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"Downing Street memo" on Iraq met mostly with silence
Bush officials mum despite calls for answers on Brit report
By Josh Richman, STAFF WRITER, San Mateo County Times
It's been more than a month since The Times of London published a secret British government memo from mid-2002 describing the Bush administration's resolve to invade Iraq whether it posed a threat or not.
It's been about a month since 89 House Democrats � including six from the Bay Area � asked the president to explain himself in light of this memo.
And it's been almost three weeks since the White House press secretary said that isn't going to happen.
So now what?
The blogosphere still burns with items about what's often called the "Downing Street memo," named for the site of the British prime minister's home and office.
And House Judiciary Committee ranking Democrat John Conyers, D-Mich., who authored the House Democrats' letter, has put a version of that letter on his campaign Web site, www.johnconyers.com, so the public can add their "signatures" for submittal to the White House; about 89,000had signed by Wednesday.
Otherwise, there's nothing doing.
Apparently authored by a foreign-policy aide to Prime Minister Tony Blair, the Downing Street memo contains minutes from a July 23, 2002, meeting of high-ranking officials. Sir Richard Dearlove, head of the British secret intelligence service MI6, had recently met with CIA officials in Washington and was quoted as saying, "(m)ilitary action was now seen as inevitable."
"Bush wanted to remove Saddam, through military action, justified by the conjunction of terrorism and WMD (weapons of mass destruction)," the memo says. "But the intelligence and facts were being fixed around the policy. The NSC (National Security Council) had no patience with the U.N. route, and no enthusiasm for publishing material on the Iraqi regime's record. There was little discussion in Washington of the aftermath after military action."
The memo also said Foreign Secretary Jack Straw indicated he would discuss the issue with U.S. Secretary of State Colin Powell later that week. "It seemed clear that Bush had made up his mind to take military action, even if the timing was not yet decided. But the case was thin. Saddam was not threatening his neighbors, and his WMD capability was less than that of Libya, North Korea or Iran."
Blair's office told The Times the memo contained "nothing new." White House Press Secretary Scott McClellan more than two weeks later said claims that intelligence was fixed to justify the war are "flat-out wrong," adding he hadn't seen the "specific memo" but only reports of its content.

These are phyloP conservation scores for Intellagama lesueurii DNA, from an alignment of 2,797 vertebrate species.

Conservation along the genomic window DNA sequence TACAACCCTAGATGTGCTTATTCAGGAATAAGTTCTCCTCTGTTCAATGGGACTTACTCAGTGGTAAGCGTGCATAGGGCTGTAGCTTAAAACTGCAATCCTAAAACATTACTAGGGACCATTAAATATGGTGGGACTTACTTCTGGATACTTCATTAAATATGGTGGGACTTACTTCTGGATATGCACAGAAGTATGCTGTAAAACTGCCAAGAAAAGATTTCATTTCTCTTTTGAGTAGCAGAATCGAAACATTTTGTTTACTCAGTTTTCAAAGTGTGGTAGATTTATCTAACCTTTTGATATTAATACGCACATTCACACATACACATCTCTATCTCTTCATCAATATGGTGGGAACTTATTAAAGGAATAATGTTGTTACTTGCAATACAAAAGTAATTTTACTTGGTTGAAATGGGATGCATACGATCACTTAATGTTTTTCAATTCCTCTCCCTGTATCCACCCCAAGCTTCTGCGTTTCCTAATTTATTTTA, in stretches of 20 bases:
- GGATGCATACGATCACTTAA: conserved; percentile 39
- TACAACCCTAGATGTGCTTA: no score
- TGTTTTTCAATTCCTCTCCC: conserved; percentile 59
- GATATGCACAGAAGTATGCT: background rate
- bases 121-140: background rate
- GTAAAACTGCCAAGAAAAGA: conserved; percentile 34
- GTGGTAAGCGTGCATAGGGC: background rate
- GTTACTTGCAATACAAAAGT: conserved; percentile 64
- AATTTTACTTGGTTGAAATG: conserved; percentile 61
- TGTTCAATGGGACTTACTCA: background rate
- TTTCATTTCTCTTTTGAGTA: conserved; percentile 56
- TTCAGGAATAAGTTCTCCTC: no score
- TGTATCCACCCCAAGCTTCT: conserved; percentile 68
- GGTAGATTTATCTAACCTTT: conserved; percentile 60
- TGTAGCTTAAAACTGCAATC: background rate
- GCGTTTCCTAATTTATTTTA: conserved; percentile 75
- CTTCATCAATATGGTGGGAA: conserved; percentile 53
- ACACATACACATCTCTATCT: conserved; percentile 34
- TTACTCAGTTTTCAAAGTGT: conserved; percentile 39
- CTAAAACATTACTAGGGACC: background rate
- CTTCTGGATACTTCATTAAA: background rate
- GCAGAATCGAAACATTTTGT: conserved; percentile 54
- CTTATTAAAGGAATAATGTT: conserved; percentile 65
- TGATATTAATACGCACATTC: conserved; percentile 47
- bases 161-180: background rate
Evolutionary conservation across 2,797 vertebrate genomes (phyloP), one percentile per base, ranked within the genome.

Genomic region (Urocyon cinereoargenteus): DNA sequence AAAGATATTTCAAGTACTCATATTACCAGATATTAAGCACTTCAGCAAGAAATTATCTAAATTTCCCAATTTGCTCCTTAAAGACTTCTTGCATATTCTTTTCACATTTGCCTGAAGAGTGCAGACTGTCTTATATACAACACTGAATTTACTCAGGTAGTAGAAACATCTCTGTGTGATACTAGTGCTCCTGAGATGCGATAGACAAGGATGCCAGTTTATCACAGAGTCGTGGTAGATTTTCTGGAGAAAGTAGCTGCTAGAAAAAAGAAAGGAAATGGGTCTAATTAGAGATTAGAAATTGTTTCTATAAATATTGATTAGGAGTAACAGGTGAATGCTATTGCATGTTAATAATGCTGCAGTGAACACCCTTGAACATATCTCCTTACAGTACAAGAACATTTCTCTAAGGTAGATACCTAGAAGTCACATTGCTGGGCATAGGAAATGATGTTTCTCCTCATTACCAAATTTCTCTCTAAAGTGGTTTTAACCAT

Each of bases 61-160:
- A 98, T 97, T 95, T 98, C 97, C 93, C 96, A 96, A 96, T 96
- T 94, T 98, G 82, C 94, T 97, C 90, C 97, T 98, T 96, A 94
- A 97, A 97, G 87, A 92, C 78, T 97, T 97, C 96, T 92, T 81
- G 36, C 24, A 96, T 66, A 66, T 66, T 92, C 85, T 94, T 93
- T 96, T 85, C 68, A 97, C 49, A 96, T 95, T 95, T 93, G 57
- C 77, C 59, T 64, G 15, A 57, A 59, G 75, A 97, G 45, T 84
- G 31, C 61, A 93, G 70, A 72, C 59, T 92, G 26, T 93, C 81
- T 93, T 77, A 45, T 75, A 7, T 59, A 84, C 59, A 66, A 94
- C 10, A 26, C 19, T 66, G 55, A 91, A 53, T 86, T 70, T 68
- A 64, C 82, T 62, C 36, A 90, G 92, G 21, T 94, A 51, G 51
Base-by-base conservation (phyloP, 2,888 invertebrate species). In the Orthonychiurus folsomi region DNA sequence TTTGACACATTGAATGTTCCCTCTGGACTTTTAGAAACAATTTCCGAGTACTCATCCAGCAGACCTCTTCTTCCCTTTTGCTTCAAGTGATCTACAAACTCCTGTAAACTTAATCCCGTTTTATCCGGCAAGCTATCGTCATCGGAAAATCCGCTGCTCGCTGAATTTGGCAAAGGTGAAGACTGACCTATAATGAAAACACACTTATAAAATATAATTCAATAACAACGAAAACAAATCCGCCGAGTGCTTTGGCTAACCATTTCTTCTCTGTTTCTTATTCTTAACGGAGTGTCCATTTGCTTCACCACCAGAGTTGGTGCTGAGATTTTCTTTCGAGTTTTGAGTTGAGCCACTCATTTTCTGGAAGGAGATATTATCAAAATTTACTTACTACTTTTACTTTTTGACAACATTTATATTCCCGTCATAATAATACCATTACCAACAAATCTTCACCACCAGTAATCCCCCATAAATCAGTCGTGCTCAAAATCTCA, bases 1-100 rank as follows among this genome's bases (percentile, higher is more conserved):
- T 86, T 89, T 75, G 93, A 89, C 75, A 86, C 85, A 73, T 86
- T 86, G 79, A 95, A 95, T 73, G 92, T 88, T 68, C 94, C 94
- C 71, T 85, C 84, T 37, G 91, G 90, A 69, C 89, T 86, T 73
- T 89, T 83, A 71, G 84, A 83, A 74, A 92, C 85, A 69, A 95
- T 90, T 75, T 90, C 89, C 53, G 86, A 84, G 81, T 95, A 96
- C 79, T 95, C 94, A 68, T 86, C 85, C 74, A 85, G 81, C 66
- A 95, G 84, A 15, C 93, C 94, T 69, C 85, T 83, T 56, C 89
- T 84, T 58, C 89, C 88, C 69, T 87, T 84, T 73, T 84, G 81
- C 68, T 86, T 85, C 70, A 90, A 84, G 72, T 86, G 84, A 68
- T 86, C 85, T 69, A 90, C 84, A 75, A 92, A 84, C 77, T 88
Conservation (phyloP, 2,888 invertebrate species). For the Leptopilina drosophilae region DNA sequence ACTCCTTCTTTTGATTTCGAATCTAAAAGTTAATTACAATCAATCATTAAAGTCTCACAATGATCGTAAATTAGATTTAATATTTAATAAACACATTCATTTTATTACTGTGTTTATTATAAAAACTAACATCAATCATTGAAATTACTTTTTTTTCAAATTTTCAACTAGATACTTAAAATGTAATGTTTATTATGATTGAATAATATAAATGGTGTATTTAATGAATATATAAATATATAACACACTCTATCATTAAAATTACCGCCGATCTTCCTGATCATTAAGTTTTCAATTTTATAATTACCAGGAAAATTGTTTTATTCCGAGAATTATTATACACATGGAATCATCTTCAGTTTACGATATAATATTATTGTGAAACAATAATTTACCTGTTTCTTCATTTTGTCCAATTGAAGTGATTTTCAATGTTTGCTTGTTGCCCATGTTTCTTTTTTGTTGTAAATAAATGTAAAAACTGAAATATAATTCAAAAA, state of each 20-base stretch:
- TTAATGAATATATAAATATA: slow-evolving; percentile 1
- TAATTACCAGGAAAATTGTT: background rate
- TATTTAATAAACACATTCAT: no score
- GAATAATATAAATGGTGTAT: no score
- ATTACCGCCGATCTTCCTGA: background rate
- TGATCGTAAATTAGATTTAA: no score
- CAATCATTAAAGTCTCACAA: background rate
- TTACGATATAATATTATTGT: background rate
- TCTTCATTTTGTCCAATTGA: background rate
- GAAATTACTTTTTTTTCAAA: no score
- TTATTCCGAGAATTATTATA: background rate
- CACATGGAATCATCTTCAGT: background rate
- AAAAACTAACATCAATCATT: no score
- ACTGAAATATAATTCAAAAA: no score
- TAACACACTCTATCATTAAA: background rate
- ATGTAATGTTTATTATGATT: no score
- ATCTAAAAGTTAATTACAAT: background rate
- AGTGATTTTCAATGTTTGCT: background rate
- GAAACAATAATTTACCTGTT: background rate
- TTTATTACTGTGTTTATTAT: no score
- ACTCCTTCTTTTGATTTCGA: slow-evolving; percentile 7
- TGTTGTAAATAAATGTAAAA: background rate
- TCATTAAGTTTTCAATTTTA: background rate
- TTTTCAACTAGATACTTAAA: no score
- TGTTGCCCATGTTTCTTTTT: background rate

The lawmakers' May 5 letter to President Bush asked him to publicly state, among other things, whether his administration tried to manipulate intelligence and create an ultimatum to justify the war. Among those signing the letter were Barbara Lee, D-Oakland; Pete Stark, D-Fremont; George Miller, D-Martinez; Ellen Tauscher, D-Alamo; Lynn Woolsey, D-San Rafael; and Zoe Lofgren, D-San Jose.
McClellan said on May 17 that the White House saw "no need" to respond to the Conyers letter. Stark said Thursday he's not surprised.
"If the President won't respond to the deaths of more than 1,600 U.S. troops and more than 20,000 Iraqi civilians, why would I expect him to respond to a memo?" he said. "America doesn't trust the president or his administration on Iraq, and when further evidence of their lies become public, it's just as expected as the discovery of another shady relationship between a lobbyist and (House Majority Leader) Tom DeLay."
Lee said Friday the memo "is strong evidence that the Bush administration not only manipulated intelligence data to justify the invasion of Iraq, but deliberately misled Congress and the American people about it while telling the truth to the British government.
"Given the gravity of the questions this memo raises, I think the Bush administration's silence speaks volumes. Our nation deserves answers."
Among those who didn't sign the Conyers letter were House Minority Leader Nancy Pelosi, D-San Francisco, and Rep. Tom Lantos, D-San Mateo, the House International Relations Committee's ranking Democrat.
Pelosi always has said the war lacked adequate justification, spokesman Brendan Daly said Thursday. "This (memo) basically told us what we already knew, it verified what we already knew."
As for the letter, Pelosi often supports efforts like this without actually signing on to them, Daly added. "She felt her position was already clear, so she didn't feel a need to sign it."
Lantos spokesman Lynne Weil said Friday that "the Conyers letter escaped notice (in Lantos' office) until after the deadline to sign it had gone by." She didn't comment on what Lantos � who supports the war in Iraq but has criticized President Bush's handling of it � thought of the Downing Street memo.
Critics complain U.S. news media have been mostly silent on the memo. Cursory searches this week turned up four stories about the memo at CNN.com, and one each on the Web sites of Fox News, the New York Times and the Washington Post.
"I think that the media is afraid to follow up on the very grave implications of this story because they have grown accustomed to being bullied by the Bush administration, and because the story implicates the media for giving the Bush administration a free ride in deliberately misleading the American people into an unnecessary and increasingly disastrous war," Lee said. "Sadly, the type of courageous, independent journalism that uncovered the Watergate scandal is nowhere to be found today."
See the entire Downing Street memo at http://www.timesonline.co.uk/article/0,,2087-1593607,00.html
See the Congressional letter to President Bush at http://www.house.gov/judiciary_democrats/ letters/bushsecretmemoltr5505.pdf.
Contact Josh Richman at email@example.com.